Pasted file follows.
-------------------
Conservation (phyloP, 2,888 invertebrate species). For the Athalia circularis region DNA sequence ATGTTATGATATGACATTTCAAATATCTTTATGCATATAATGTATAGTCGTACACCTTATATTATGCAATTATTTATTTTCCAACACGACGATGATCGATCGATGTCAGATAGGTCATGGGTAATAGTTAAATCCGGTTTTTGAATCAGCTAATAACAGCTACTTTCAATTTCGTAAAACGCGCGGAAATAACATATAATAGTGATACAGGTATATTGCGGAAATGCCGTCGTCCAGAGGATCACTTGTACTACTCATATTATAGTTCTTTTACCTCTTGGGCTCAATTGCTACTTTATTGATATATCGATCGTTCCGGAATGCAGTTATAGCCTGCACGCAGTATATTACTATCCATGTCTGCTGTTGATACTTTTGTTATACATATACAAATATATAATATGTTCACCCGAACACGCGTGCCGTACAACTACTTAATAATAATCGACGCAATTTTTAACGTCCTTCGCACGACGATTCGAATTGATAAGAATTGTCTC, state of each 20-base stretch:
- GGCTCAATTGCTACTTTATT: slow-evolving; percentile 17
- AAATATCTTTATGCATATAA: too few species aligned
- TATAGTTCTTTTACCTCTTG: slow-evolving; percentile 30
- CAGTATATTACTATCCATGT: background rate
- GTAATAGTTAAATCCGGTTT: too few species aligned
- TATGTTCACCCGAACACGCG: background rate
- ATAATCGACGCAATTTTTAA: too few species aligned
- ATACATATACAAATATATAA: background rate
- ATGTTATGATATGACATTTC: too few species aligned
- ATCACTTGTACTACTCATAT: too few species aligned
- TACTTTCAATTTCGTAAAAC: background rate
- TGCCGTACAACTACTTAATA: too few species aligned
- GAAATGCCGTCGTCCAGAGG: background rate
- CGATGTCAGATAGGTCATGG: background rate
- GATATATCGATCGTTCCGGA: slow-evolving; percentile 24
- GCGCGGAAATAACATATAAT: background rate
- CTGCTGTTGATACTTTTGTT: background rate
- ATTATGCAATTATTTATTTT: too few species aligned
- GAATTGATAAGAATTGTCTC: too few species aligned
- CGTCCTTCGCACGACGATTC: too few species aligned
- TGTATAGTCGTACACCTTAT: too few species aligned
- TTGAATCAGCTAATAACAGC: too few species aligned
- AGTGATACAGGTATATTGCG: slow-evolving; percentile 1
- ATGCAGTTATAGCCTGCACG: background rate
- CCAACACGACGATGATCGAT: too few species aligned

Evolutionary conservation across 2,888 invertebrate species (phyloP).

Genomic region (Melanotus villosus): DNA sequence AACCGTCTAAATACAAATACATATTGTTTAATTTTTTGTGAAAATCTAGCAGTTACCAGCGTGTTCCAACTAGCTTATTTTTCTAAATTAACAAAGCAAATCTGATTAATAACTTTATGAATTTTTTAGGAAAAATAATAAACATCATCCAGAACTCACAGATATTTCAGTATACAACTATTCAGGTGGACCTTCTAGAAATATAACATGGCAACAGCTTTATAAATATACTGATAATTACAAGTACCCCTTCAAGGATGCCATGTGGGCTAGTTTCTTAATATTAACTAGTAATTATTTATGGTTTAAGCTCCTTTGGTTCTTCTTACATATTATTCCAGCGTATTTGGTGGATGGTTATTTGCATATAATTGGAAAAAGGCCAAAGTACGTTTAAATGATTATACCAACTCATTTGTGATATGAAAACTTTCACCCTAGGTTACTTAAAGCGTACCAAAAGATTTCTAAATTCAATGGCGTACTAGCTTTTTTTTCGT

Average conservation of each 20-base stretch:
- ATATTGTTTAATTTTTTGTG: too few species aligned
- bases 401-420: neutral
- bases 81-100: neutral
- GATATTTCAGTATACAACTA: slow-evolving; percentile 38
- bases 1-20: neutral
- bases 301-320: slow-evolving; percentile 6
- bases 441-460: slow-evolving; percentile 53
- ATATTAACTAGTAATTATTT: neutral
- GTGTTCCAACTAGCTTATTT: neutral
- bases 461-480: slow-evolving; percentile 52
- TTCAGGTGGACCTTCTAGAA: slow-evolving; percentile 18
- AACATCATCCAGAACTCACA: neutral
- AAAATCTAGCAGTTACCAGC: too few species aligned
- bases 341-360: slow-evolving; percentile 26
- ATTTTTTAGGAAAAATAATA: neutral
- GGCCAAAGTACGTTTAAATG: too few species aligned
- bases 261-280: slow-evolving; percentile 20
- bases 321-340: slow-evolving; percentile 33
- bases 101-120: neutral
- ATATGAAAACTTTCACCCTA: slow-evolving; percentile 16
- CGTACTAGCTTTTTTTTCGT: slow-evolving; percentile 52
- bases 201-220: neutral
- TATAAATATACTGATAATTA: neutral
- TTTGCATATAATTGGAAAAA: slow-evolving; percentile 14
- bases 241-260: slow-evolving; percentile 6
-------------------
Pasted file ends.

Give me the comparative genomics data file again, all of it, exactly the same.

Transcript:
Conservation (phyloP, 2,888 invertebrate species). For the Athalia circularis region DNA sequence ATGTTATGATATGACATTTCAAATATCTTTATGCATATAATGTATAGTCGTACACCTTATATTATGCAATTATTTATTTTCCAACACGACGATGATCGATCGATGTCAGATAGGTCATGGGTAATAGTTAAATCCGGTTTTTGAATCAGCTAATAACAGCTACTTTCAATTTCGTAAAACGCGCGGAAATAACATATAATAGTGATACAGGTATATTGCGGAAATGCCGTCGTCCAGAGGATCACTTGTACTACTCATATTATAGTTCTTTTACCTCTTGGGCTCAATTGCTACTTTATTGATATATCGATCGTTCCGGAATGCAGTTATAGCCTGCACGCAGTATATTACTATCCATGTCTGCTGTTGATACTTTTGTTATACATATACAAATATATAATATGTTCACCCGAACACGCGTGCCGTACAACTACTTAATAATAATCGACGCAATTTTTAACGTCCTTCGCACGACGATTCGAATTGATAAGAATTGTCTC, state of each 20-base stretch:
- GGCTCAATTGCTACTTTATT: slow-evolving; percentile 17
- AAATATCTTTATGCATATAA: too few species aligned
- TATAGTTCTTTTACCTCTTG: slow-evolving; percentile 30
- CAGTATATTACTATCCATGT: background rate
- GTAATAGTTAAATCCGGTTT: too few species aligned
- TATGTTCACCCGAACACGCG: background rate
- ATAATCGACGCAATTTTTAA: too few species aligned
- ATACATATACAAATATATAA: background rate
- ATGTTATGATATGACATTTC: too few species aligned
- ATCACTTGTACTACTCATAT: too few species aligned
- TACTTTCAATTTCGTAAAAC: background rate
- TGCCGTACAACTACTTAATA: too few species aligned
- GAAATGCCGTCGTCCAGAGG: background rate
- CGATGTCAGATAGGTCATGG: background rate
- GATATATCGATCGTTCCGGA: slow-evolving; percentile 24
- GCGCGGAAATAACATATAAT: background rate
- CTGCTGTTGATACTTTTGTT: background rate
- ATTATGCAATTATTTATTTT: too few species aligned
- GAATTGATAAGAATTGTCTC: too few species aligned
- CGTCCTTCGCACGACGATTC: too few species aligned
- TGTATAGTCGTACACCTTAT: too few species aligned
- TTGAATCAGCTAATAACAGC: too few species aligned
- AGTGATACAGGTATATTGCG: slow-evolving; percentile 1
- ATGCAGTTATAGCCTGCACG: background rate
- CCAACACGACGATGATCGAT: too few species aligned

Evolutionary conservation across 2,888 invertebrate species (phyloP).

Genomic region (Melanotus villosus): DNA sequence AACCGTCTAAATACAAATACATATTGTTTAATTTTTTGTGAAAATCTAGCAGTTACCAGCGTGTTCCAACTAGCTTATTTTTCTAAATTAACAAAGCAAATCTGATTAATAACTTTATGAATTTTTTAGGAAAAATAATAAACATCATCCAGAACTCACAGATATTTCAGTATACAACTATTCAGGTGGACCTTCTAGAAATATAACATGGCAACAGCTTTATAAATATACTGATAATTACAAGTACCCCTTCAAGGATGCCATGTGGGCTAGTTTCTTAATATTAACTAGTAATTATTTATGGTTTAAGCTCCTTTGGTTCTTCTTACATATTATTCCAGCGTATTTGGTGGATGGTTATTTGCATATAATTGGAAAAAGGCCAAAGTACGTTTAAATGATTATACCAACTCATTTGTGATATGAAAACTTTCACCCTAGGTTACTTAAAGCGTACCAAAAGATTTCTAAATTCAATGGCGTACTAGCTTTTTTTTCGT

Average conservation of each 20-base stretch:
- ATATTGTTTAATTTTTTGTG: too few species aligned
- bases 401-420: neutral
- bases 81-100: neutral
- GATATTTCAGTATACAACTA: slow-evolving; percentile 38
- bases 1-20: neutral
- bases 301-320: slow-evolving; percentile 6
- bases 441-460: slow-evolving; percentile 53
- ATATTAACTAGTAATTATTT: neutral
- GTGTTCCAACTAGCTTATTT: neutral
- bases 461-480: slow-evolving; percentile 52
- TTCAGGTGGACCTTCTAGAA: slow-evolving; percentile 18
- AACATCATCCAGAACTCACA: neutral
- AAAATCTAGCAGTTACCAGC: too few species aligned
- bases 341-360: slow-evolving; percentile 26
- ATTTTTTAGGAAAAATAATA: neutral
- GGCCAAAGTACGTTTAAATG: too few species aligned
- bases 261-280: slow-evolving; percentile 20
- bases 321-340: slow-evolving; percentile 33
- bases 101-120: neutral
- ATATGAAAACTTTCACCCTA: slow-evolving; percentile 16
- CGTACTAGCTTTTTTTTCGT: slow-evolving; percentile 52
- bases 201-220: neutral
- TATAAATATACTGATAATTA: neutral
- TTTGCATATAATTGGAAAAA: slow-evolving; percentile 14
- bases 241-260: slow-evolving; percentile 6